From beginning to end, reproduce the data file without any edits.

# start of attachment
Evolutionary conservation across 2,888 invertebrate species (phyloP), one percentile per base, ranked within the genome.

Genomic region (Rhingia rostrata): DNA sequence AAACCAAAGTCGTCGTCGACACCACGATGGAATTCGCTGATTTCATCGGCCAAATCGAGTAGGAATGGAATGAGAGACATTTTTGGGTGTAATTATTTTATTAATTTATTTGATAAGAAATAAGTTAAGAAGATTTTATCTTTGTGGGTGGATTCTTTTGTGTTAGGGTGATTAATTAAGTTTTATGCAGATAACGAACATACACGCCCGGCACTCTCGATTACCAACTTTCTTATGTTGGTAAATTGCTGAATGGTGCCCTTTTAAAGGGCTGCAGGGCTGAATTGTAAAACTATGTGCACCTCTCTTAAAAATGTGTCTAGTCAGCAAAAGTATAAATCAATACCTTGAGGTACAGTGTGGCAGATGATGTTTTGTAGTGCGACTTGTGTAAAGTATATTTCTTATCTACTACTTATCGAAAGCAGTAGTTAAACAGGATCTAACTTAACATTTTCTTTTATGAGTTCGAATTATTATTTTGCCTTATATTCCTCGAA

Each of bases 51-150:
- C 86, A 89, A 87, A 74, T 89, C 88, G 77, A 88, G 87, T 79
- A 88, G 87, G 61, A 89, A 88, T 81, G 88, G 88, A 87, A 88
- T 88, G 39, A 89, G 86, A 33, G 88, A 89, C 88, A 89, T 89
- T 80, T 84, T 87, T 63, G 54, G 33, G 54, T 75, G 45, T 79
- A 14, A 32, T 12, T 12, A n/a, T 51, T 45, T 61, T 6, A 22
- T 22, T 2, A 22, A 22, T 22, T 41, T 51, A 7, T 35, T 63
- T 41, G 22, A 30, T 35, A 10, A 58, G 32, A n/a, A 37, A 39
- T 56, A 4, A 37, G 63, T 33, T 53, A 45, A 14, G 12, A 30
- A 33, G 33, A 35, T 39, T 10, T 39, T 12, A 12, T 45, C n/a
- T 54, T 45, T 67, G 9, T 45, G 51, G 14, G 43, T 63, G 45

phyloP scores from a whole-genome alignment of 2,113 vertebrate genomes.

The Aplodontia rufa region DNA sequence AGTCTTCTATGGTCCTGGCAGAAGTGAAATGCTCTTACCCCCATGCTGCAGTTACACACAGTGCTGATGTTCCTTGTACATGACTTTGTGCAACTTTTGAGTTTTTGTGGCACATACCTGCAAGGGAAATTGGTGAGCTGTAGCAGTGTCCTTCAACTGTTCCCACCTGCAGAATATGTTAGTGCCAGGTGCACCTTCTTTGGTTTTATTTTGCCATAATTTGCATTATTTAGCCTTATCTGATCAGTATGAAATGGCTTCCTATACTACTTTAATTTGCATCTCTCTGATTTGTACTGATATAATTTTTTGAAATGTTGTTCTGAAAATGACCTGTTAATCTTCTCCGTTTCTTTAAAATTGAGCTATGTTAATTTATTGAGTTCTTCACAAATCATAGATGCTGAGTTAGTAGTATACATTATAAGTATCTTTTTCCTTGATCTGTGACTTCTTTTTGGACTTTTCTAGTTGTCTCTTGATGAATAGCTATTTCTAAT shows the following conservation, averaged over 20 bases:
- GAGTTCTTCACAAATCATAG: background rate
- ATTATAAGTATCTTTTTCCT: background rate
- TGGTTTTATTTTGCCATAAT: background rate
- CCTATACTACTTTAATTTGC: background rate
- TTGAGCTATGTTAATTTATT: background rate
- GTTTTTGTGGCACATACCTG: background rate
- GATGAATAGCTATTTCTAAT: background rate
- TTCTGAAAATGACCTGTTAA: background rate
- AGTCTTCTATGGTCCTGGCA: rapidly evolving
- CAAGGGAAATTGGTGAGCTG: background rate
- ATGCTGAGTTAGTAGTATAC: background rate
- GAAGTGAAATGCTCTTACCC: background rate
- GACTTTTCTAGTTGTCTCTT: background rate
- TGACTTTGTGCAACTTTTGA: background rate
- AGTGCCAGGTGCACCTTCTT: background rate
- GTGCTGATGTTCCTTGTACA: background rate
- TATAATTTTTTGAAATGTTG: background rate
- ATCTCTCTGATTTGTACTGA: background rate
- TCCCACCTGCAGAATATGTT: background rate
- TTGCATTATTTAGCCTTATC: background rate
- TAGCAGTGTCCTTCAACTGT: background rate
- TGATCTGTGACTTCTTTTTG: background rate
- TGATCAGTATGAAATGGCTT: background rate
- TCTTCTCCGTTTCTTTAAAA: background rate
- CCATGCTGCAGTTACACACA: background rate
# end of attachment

Evolutionary conservation across 2,888 invertebrate species (phyloP), one percentile per base, ranked within the genome.

Genomic region (Rhingia rostrata): DNA sequence AAACCAAAGTCGTCGTCGACACCACGATGGAATTCGCTGATTTCATCGGCCAAATCGAGTAGGAATGGAATGAGAGACATTTTTGGGTGTAATTATTTTATTAATTTATTTGATAAGAAATAAGTTAAGAAGATTTTATCTTTGTGGGTGGATTCTTTTGTGTTAGGGTGATTAATTAAGTTTTATGCAGATAACGAACATACACGCCCGGCACTCTCGATTACCAACTTTCTTATGTTGGTAAATTGCTGAATGGTGCCCTTTTAAAGGGCTGCAGGGCTGAATTGTAAAACTATGTGCACCTCTCTTAAAAATGTGTCTAGTCAGCAAAAGTATAAATCAATACCTTGAGGTACAGTGTGGCAGATGATGTTTTGTAGTGCGACTTGTGTAAAGTATATTTCTTATCTACTACTTATCGAAAGCAGTAGTTAAACAGGATCTAACTTAACATTTTCTTTTATGAGTTCGAATTATTATTTTGCCTTATATTCCTCGAA

Each of bases 51-150:
- C 86, A 89, A 87, A 74, T 89, C 88, G 77, A 88, G 87, T 79
- A 88, G 87, G 61, A 89, A 88, T 81, G 88, G 88, A 87, A 88
- T 88, G 39, A 89, G 86, A 33, G 88, A 89, C 88, A 89, T 89
- T 80, T 84, T 87, T 63, G 54, G 33, G 54, T 75, G 45, T 79
- A 14, A 32, T 12, T 12, A n/a, T 51, T 45, T 61, T 6, A 22
- T 22, T 2, A 22, A 22, T 22, T 41, T 51, A 7, T 35, T 63
- T 41, G 22, A 30, T 35, A 10, A 58, G 32, A n/a, A 37, A 39
- T 56, A 4, A 37, G 63, T 33, T 53, A 45, A 14, G 12, A 30
- A 33, G 33, A 35, T 39, T 10, T 39, T 12, A 12, T 45, C n/a
- T 54, T 45, T 67, G 9, T 45, G 51, G 14, G 43, T 63, G 45

phyloP scores from a whole-genome alignment of 2,113 vertebrate genomes.

The Aplodontia rufa region DNA sequence AGTCTTCTATGGTCCTGGCAGAAGTGAAATGCTCTTACCCCCATGCTGCAGTTACACACAGTGCTGATGTTCCTTGTACATGACTTTGTGCAACTTTTGAGTTTTTGTGGCACATACCTGCAAGGGAAATTGGTGAGCTGTAGCAGTGTCCTTCAACTGTTCCCACCTGCAGAATATGTTAGTGCCAGGTGCACCTTCTTTGGTTTTATTTTGCCATAATTTGCATTATTTAGCCTTATCTGATCAGTATGAAATGGCTTCCTATACTACTTTAATTTGCATCTCTCTGATTTGTACTGATATAATTTTTTGAAATGTTGTTCTGAAAATGACCTGTTAATCTTCTCCGTTTCTTTAAAATTGAGCTATGTTAATTTATTGAGTTCTTCACAAATCATAGATGCTGAGTTAGTAGTATACATTATAAGTATCTTTTTCCTTGATCTGTGACTTCTTTTTGGACTTTTCTAGTTGTCTCTTGATGAATAGCTATTTCTAAT shows the following conservation, averaged over 20 bases:
- GAGTTCTTCACAAATCATAG: background rate
- ATTATAAGTATCTTTTTCCT: background rate
- TGGTTTTATTTTGCCATAAT: background rate
- CCTATACTACTTTAATTTGC: background rate
- TTGAGCTATGTTAATTTATT: background rate
- GTTTTTGTGGCACATACCTG: background rate
- GATGAATAGCTATTTCTAAT: background rate
- TTCTGAAAATGACCTGTTAA: background rate
- AGTCTTCTATGGTCCTGGCA: rapidly evolving
- CAAGGGAAATTGGTGAGCTG: background rate
- ATGCTGAGTTAGTAGTATAC: background rate
- GAAGTGAAATGCTCTTACCC: background rate
- GACTTTTCTAGTTGTCTCTT: background rate
- TGACTTTGTGCAACTTTTGA: background rate
- AGTGCCAGGTGCACCTTCTT: background rate
- GTGCTGATGTTCCTTGTACA: background rate
- TATAATTTTTTGAAATGTTG: background rate
- ATCTCTCTGATTTGTACTGA: background rate
- TCCCACCTGCAGAATATGTT: background rate
- TTGCATTATTTAGCCTTATC: background rate
- TAGCAGTGTCCTTCAACTGT: background rate
- TGATCTGTGACTTCTTTTTG: background rate
- TGATCAGTATGAAATGGCTT: background rate
- TCTTCTCCGTTTCTTTAAAA: background rate
- CCATGCTGCAGTTACACACA: background rate